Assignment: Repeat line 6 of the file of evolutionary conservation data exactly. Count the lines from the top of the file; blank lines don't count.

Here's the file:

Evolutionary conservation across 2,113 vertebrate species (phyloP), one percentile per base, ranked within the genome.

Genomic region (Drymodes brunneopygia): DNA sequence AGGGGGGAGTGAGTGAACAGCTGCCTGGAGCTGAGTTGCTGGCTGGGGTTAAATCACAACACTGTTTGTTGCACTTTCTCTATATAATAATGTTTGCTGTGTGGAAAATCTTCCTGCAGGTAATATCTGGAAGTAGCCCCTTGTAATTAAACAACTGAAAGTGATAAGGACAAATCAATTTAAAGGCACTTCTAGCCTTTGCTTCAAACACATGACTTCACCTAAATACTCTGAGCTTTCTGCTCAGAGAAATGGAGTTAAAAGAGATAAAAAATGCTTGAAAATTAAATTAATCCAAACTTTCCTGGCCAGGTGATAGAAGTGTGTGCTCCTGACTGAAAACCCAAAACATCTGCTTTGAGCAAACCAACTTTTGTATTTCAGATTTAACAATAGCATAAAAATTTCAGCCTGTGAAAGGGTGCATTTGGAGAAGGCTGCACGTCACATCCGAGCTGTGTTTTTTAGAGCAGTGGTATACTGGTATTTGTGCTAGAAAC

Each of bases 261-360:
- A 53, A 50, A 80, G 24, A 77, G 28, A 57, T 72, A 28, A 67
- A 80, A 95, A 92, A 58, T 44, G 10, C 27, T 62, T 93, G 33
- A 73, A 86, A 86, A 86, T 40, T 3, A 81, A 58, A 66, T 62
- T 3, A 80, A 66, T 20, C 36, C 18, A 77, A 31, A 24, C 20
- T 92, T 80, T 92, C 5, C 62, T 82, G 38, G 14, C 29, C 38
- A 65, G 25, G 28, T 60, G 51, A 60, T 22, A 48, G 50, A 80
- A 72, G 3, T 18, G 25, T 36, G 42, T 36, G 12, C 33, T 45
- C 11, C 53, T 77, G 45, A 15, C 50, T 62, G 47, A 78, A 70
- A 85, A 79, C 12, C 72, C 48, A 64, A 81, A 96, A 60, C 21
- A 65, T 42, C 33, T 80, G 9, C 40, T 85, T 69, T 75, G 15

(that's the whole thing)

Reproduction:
- A 73, A 86, A 86, A 86, T 40, T 3, A 81, A 58, A 66, T 62